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Keeping it clean: Protesters cope with sanitation
Question of the Day
Although protesters formed a sanitation committee from the start, hygiene issues have gotten more complicated than Occupy LA organizers anticipated.
The camp is largely well kept, although numerous trash bins around the site were overflowing during recent visits. Organizers pay a private hauler $57 a week to collect the rubbish daily after being fined by the city for failing to remove trash.
As the scent of marijuana wafted in the air and drumbeats sounded in a steady rhythm, organizers roamed the camp, urging people to pick up their trash and not to walk barefoot. Most people complied and some pitched in. Alcala seized a large palm frond and swept concrete walkways.
Protesters said overall, people were careful about rubbish. “I smoke and I’m really conscious about not throwing my butts on the ground,” said another camper, John Waiblinger.
Personal hygiene has been a more difficult issue.
Many people use showers at homeless shelters in Skid Row, while some have organized bathing trips to homes, said organizer Gia Trimble.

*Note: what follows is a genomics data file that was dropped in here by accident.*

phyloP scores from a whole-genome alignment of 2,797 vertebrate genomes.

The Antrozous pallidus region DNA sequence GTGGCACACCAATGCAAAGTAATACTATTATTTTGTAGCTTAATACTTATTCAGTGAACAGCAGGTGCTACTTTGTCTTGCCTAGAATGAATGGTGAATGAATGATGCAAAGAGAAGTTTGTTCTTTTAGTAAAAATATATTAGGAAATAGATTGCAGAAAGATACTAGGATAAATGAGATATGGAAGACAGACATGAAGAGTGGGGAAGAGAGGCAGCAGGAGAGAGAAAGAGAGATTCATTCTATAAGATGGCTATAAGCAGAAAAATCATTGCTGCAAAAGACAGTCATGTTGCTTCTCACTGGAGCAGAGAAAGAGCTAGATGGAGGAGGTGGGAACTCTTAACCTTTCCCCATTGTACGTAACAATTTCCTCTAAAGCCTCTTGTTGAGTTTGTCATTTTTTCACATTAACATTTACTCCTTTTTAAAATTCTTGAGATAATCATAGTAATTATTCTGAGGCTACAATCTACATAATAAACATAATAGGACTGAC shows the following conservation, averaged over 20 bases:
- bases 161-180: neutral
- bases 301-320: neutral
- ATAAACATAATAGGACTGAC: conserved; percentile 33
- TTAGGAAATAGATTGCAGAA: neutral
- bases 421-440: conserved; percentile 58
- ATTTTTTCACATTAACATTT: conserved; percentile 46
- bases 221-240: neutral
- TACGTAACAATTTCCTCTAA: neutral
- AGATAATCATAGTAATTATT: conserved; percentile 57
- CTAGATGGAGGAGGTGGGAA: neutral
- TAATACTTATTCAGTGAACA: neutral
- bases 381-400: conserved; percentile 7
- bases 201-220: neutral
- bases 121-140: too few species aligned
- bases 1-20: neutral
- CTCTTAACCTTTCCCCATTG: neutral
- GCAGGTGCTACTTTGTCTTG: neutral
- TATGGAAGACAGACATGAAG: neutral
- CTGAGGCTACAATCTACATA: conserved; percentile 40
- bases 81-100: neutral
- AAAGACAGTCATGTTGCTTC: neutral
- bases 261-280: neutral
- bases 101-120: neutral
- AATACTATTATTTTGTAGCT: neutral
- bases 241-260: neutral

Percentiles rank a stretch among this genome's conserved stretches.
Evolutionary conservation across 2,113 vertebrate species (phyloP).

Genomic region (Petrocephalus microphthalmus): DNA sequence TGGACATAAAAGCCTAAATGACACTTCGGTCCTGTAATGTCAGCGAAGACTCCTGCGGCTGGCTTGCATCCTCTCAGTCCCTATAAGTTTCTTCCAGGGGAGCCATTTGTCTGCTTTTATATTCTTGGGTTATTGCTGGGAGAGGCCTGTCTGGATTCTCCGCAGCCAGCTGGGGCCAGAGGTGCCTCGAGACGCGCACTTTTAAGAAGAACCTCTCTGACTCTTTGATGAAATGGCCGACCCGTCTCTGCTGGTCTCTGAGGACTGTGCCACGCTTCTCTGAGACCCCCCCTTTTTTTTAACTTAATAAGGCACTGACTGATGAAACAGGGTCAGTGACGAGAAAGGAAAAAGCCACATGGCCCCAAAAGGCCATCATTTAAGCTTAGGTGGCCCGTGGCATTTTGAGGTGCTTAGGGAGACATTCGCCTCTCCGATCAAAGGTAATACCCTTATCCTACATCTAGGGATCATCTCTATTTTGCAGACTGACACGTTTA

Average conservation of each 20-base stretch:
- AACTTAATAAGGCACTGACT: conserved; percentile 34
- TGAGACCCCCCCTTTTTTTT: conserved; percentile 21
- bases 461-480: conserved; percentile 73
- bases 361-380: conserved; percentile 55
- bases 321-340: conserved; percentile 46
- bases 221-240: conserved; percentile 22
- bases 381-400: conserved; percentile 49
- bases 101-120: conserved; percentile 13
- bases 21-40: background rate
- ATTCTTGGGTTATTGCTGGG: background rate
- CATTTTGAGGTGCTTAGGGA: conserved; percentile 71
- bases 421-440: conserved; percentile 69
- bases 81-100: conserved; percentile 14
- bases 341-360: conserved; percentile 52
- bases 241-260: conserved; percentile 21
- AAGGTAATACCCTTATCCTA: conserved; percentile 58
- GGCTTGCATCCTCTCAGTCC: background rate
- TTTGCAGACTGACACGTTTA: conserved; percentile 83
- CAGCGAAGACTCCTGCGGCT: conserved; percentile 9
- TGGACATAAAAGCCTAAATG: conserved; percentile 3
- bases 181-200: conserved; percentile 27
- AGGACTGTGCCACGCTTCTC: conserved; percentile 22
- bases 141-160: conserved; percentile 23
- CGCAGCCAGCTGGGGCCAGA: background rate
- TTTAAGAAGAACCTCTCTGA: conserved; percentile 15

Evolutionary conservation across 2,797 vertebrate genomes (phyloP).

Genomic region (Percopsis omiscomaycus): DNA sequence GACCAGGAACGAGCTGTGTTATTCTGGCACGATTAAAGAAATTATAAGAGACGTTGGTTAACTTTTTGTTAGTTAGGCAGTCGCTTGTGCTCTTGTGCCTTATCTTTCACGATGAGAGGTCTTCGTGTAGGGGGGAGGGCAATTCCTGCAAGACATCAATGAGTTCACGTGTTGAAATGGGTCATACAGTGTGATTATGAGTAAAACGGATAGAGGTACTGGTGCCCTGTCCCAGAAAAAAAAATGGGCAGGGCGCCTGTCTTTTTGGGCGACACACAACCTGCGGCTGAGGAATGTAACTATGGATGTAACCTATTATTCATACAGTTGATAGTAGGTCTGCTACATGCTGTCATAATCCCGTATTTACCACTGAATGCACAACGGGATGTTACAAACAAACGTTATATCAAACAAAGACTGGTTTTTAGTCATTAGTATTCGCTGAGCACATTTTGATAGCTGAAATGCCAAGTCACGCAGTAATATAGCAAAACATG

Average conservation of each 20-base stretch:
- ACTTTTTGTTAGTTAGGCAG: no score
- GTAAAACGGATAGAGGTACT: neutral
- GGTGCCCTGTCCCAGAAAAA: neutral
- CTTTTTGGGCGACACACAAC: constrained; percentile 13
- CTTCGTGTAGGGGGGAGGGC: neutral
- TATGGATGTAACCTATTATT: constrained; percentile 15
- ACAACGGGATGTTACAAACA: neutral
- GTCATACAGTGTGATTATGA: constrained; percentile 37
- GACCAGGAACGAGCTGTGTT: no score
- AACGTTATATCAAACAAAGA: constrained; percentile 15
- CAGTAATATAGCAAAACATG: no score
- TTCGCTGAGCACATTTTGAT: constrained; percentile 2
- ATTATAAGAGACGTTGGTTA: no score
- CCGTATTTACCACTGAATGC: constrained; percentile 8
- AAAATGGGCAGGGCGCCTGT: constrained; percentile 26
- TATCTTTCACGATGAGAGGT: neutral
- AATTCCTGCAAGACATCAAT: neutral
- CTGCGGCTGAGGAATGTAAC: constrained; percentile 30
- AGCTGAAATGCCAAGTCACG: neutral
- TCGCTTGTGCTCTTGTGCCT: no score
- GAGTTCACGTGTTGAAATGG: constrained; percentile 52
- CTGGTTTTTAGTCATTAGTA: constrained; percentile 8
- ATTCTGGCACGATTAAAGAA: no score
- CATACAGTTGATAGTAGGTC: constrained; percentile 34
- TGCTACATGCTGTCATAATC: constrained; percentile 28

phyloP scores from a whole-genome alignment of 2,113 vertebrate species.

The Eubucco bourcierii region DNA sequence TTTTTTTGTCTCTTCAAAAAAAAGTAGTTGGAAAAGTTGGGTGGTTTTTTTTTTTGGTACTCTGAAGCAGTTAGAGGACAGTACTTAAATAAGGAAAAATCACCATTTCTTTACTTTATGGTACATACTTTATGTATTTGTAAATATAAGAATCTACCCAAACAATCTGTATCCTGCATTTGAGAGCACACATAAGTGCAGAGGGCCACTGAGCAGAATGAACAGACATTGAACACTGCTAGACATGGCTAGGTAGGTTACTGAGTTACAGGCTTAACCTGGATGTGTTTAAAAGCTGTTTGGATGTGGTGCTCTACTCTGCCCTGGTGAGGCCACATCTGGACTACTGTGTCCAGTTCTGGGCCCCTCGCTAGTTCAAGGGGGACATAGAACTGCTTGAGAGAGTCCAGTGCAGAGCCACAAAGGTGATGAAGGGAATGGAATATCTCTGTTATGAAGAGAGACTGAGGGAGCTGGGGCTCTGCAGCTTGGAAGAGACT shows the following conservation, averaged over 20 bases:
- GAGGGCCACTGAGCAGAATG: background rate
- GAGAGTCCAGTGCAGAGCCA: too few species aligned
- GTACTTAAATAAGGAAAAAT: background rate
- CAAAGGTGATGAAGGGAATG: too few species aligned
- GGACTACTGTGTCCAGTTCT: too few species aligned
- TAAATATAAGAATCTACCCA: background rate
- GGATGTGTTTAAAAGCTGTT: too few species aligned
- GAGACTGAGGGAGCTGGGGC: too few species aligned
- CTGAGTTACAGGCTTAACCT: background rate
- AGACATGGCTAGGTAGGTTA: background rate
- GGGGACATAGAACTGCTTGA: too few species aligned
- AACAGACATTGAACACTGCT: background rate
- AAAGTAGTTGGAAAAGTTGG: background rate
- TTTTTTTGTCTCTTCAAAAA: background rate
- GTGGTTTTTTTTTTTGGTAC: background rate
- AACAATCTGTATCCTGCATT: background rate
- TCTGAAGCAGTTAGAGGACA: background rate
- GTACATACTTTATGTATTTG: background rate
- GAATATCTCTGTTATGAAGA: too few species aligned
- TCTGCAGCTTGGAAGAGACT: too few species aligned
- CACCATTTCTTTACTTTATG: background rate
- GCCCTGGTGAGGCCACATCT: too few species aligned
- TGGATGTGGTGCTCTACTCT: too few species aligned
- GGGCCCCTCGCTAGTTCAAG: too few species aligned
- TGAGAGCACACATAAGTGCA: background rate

Others said they used the camp showers on site, filling up a plastic bag with solar-heated water or hot water from a City Hall faucet. The bag, which has a tube to spray the water, hangs from a cord.
“I use the solar-heated shower or even those moist towelettes,” Alcala said. “We’re clean here.”
Campers said they weren’t worried about illnesses. Nevertheless, some were taking commonsense precautions.
Tommy Schacht, who was brushing his teeth with bottled water on a recent morning, said he goes home to shower and change clothes, and mostly used bathrooms at nearby businesses or public facilities instead of the portable toilets on site.
“I don’t worry about that at all, but I try to stay away from people that are dirty,” he said.
Some campers’ clothing was visibly grubby, although others said they went to friends’ homes or Laundromats to do laundry.
Food handling has posed other problems.
The camp shut down its food tent, where volunteers made everything from sandwiches to a tabouli-type salad in blenders, after inspectors noted that it was not in compliance with food handling laws.
Now, donated prepared foods, ranging from cookies to packaged sandwiches, are distributed. Most campers make their own meals, heating up Ramen noodles, canned soup and refried beans on small gas-powered camp stoves.
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